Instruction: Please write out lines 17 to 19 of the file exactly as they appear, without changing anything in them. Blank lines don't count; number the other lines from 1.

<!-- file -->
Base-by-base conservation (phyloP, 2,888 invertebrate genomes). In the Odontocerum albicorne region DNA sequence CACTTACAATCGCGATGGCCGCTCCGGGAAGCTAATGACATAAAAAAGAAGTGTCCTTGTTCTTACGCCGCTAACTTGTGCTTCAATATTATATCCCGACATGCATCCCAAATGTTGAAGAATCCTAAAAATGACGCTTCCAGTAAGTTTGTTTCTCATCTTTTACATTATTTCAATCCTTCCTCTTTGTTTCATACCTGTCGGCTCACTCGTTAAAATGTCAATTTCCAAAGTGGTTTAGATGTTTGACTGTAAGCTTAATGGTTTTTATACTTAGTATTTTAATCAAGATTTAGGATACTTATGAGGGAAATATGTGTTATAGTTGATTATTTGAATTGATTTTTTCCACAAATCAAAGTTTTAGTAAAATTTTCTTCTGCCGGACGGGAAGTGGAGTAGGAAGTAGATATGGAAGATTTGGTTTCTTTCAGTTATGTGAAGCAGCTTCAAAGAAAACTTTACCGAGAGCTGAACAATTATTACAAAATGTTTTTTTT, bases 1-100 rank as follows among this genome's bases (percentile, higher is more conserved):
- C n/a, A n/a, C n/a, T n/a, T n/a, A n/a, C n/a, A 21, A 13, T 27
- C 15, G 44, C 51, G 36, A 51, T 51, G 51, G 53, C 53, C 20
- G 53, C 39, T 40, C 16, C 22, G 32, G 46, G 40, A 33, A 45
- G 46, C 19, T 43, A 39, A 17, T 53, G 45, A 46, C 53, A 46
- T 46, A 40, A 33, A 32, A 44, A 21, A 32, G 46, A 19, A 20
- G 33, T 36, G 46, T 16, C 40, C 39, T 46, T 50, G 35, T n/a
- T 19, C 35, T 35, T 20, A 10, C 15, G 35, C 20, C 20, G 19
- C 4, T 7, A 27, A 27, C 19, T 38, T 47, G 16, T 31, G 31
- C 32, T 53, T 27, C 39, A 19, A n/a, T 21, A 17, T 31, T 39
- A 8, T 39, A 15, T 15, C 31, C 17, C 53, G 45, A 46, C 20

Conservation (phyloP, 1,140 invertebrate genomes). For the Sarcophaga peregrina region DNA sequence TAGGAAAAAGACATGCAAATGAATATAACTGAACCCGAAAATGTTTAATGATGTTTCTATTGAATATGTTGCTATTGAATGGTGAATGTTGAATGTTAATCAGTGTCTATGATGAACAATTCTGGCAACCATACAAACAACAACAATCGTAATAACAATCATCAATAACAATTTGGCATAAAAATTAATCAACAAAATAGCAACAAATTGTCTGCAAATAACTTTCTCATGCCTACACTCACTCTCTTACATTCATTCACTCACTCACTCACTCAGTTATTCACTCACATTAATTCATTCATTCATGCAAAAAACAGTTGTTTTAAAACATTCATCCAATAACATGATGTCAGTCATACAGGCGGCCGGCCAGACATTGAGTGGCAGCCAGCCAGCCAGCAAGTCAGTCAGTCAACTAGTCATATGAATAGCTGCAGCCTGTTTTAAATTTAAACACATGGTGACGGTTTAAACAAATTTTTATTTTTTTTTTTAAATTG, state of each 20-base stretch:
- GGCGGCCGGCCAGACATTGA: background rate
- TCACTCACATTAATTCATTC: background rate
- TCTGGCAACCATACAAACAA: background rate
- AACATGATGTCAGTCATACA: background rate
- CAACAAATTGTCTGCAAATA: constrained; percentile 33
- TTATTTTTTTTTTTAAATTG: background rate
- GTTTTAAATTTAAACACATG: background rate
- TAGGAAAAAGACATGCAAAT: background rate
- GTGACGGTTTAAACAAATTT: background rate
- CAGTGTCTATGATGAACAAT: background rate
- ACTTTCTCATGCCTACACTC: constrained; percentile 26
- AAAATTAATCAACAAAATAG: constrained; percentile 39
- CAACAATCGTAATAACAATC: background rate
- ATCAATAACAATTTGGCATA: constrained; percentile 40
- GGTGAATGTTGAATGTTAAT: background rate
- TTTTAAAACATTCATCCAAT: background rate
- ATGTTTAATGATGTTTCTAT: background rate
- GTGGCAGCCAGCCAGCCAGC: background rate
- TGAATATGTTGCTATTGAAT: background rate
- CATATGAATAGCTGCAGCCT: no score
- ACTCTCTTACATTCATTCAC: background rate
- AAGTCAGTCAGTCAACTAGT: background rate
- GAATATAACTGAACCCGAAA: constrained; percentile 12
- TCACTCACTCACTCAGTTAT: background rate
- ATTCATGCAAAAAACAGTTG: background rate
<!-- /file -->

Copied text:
- CAACAAATTGTCTGCAAATA: constrained; percentile 33
- TTATTTTTTTTTTTAAATTG: background rate
- GTTTTAAATTTAAACACATG: background rate